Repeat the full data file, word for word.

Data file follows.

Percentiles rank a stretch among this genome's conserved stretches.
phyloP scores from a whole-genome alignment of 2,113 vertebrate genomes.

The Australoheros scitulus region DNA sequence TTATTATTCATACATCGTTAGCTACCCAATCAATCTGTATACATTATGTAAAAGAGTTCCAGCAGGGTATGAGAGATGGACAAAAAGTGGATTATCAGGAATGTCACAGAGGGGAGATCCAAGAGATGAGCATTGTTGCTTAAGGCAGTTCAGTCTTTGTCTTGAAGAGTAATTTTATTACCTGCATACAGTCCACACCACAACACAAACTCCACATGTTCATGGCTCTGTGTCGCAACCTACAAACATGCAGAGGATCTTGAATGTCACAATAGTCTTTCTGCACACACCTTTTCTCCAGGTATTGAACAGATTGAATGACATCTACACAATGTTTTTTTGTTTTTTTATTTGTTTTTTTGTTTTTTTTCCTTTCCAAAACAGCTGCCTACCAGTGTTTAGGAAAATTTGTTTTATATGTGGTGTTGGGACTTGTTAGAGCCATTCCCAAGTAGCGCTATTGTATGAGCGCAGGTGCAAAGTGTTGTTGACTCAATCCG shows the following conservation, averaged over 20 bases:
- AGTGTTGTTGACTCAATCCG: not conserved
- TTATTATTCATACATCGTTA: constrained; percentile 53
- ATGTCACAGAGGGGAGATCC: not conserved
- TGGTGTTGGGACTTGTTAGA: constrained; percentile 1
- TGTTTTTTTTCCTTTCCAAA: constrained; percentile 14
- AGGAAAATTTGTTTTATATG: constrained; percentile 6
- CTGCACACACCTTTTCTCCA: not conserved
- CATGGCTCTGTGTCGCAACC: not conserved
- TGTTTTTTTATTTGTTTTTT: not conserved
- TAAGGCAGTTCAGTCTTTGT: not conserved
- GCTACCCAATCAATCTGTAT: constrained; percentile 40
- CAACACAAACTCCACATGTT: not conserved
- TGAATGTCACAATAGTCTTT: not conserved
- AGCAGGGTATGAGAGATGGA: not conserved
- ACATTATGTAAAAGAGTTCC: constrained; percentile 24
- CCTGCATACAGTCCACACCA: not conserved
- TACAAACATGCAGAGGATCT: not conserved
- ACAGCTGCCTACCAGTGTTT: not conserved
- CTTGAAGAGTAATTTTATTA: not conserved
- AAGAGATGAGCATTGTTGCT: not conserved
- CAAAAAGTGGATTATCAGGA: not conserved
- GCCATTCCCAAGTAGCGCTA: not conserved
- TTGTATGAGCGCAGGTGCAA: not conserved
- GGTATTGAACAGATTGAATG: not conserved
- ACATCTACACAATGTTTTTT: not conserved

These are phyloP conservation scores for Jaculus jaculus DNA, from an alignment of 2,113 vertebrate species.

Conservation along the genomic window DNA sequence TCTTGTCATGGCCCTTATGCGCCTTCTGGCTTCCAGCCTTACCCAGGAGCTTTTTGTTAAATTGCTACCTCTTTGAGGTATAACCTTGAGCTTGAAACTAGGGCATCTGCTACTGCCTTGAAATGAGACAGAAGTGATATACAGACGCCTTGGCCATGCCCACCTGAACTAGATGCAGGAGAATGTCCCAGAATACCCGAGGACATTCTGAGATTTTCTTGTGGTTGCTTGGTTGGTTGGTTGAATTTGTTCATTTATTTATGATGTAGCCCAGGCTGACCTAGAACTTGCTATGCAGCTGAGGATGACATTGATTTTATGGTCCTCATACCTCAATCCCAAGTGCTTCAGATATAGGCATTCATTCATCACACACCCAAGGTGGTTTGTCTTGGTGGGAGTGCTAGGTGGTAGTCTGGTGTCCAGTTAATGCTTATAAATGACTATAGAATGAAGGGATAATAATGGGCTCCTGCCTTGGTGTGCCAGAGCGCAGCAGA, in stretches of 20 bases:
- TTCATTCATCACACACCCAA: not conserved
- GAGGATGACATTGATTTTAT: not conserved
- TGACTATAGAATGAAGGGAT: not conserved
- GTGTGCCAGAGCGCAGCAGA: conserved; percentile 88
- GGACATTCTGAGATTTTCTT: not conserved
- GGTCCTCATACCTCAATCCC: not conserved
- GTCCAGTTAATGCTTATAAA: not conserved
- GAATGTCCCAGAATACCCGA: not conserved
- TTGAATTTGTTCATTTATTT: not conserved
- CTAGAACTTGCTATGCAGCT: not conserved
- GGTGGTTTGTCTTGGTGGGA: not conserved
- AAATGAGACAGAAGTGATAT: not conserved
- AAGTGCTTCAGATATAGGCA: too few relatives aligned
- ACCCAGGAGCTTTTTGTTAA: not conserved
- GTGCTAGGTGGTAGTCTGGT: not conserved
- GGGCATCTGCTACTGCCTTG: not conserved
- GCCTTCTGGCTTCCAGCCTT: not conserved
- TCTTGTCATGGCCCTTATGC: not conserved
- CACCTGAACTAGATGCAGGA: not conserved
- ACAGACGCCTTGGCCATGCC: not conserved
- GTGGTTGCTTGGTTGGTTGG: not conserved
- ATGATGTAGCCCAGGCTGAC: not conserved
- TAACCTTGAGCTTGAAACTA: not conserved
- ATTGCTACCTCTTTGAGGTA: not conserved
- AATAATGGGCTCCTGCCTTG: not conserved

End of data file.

Percentiles rank a stretch among this genome's conserved stretches.
phyloP scores from a whole-genome alignment of 2,113 vertebrate genomes.

The Australoheros scitulus region DNA sequence TTATTATTCATACATCGTTAGCTACCCAATCAATCTGTATACATTATGTAAAAGAGTTCCAGCAGGGTATGAGAGATGGACAAAAAGTGGATTATCAGGAATGTCACAGAGGGGAGATCCAAGAGATGAGCATTGTTGCTTAAGGCAGTTCAGTCTTTGTCTTGAAGAGTAATTTTATTACCTGCATACAGTCCACACCACAACACAAACTCCACATGTTCATGGCTCTGTGTCGCAACCTACAAACATGCAGAGGATCTTGAATGTCACAATAGTCTTTCTGCACACACCTTTTCTCCAGGTATTGAACAGATTGAATGACATCTACACAATGTTTTTTTGTTTTTTTATTTGTTTTTTTGTTTTTTTTCCTTTCCAAAACAGCTGCCTACCAGTGTTTAGGAAAATTTGTTTTATATGTGGTGTTGGGACTTGTTAGAGCCATTCCCAAGTAGCGCTATTGTATGAGCGCAGGTGCAAAGTGTTGTTGACTCAATCCG shows the following conservation, averaged over 20 bases:
- AGTGTTGTTGACTCAATCCG: not conserved
- TTATTATTCATACATCGTTA: constrained; percentile 53
- ATGTCACAGAGGGGAGATCC: not conserved
- TGGTGTTGGGACTTGTTAGA: constrained; percentile 1
- TGTTTTTTTTCCTTTCCAAA: constrained; percentile 14
- AGGAAAATTTGTTTTATATG: constrained; percentile 6
- CTGCACACACCTTTTCTCCA: not conserved
- CATGGCTCTGTGTCGCAACC: not conserved
- TGTTTTTTTATTTGTTTTTT: not conserved
- TAAGGCAGTTCAGTCTTTGT: not conserved
- GCTACCCAATCAATCTGTAT: constrained; percentile 40
- CAACACAAACTCCACATGTT: not conserved
- TGAATGTCACAATAGTCTTT: not conserved
- AGCAGGGTATGAGAGATGGA: not conserved
- ACATTATGTAAAAGAGTTCC: constrained; percentile 24
- CCTGCATACAGTCCACACCA: not conserved
- TACAAACATGCAGAGGATCT: not conserved
- ACAGCTGCCTACCAGTGTTT: not conserved
- CTTGAAGAGTAATTTTATTA: not conserved
- AAGAGATGAGCATTGTTGCT: not conserved
- CAAAAAGTGGATTATCAGGA: not conserved
- GCCATTCCCAAGTAGCGCTA: not conserved
- TTGTATGAGCGCAGGTGCAA: not conserved
- GGTATTGAACAGATTGAATG: not conserved
- ACATCTACACAATGTTTTTT: not conserved

These are phyloP conservation scores for Jaculus jaculus DNA, from an alignment of 2,113 vertebrate species.

Conservation along the genomic window DNA sequence TCTTGTCATGGCCCTTATGCGCCTTCTGGCTTCCAGCCTTACCCAGGAGCTTTTTGTTAAATTGCTACCTCTTTGAGGTATAACCTTGAGCTTGAAACTAGGGCATCTGCTACTGCCTTGAAATGAGACAGAAGTGATATACAGACGCCTTGGCCATGCCCACCTGAACTAGATGCAGGAGAATGTCCCAGAATACCCGAGGACATTCTGAGATTTTCTTGTGGTTGCTTGGTTGGTTGGTTGAATTTGTTCATTTATTTATGATGTAGCCCAGGCTGACCTAGAACTTGCTATGCAGCTGAGGATGACATTGATTTTATGGTCCTCATACCTCAATCCCAAGTGCTTCAGATATAGGCATTCATTCATCACACACCCAAGGTGGTTTGTCTTGGTGGGAGTGCTAGGTGGTAGTCTGGTGTCCAGTTAATGCTTATAAATGACTATAGAATGAAGGGATAATAATGGGCTCCTGCCTTGGTGTGCCAGAGCGCAGCAGA, in stretches of 20 bases:
- TTCATTCATCACACACCCAA: not conserved
- GAGGATGACATTGATTTTAT: not conserved
- TGACTATAGAATGAAGGGAT: not conserved
- GTGTGCCAGAGCGCAGCAGA: conserved; percentile 88
- GGACATTCTGAGATTTTCTT: not conserved
- GGTCCTCATACCTCAATCCC: not conserved
- GTCCAGTTAATGCTTATAAA: not conserved
- GAATGTCCCAGAATACCCGA: not conserved
- TTGAATTTGTTCATTTATTT: not conserved
- CTAGAACTTGCTATGCAGCT: not conserved
- GGTGGTTTGTCTTGGTGGGA: not conserved
- AAATGAGACAGAAGTGATAT: not conserved
- AAGTGCTTCAGATATAGGCA: too few relatives aligned
- ACCCAGGAGCTTTTTGTTAA: not conserved
- GTGCTAGGTGGTAGTCTGGT: not conserved
- GGGCATCTGCTACTGCCTTG: not conserved
- GCCTTCTGGCTTCCAGCCTT: not conserved
- TCTTGTCATGGCCCTTATGC: not conserved
- CACCTGAACTAGATGCAGGA: not conserved
- ACAGACGCCTTGGCCATGCC: not conserved
- GTGGTTGCTTGGTTGGTTGG: not conserved
- ATGATGTAGCCCAGGCTGAC: not conserved
- TAACCTTGAGCTTGAAACTA: not conserved
- ATTGCTACCTCTTTGAGGTA: not conserved
- AATAATGGGCTCCTGCCTTG: not conserved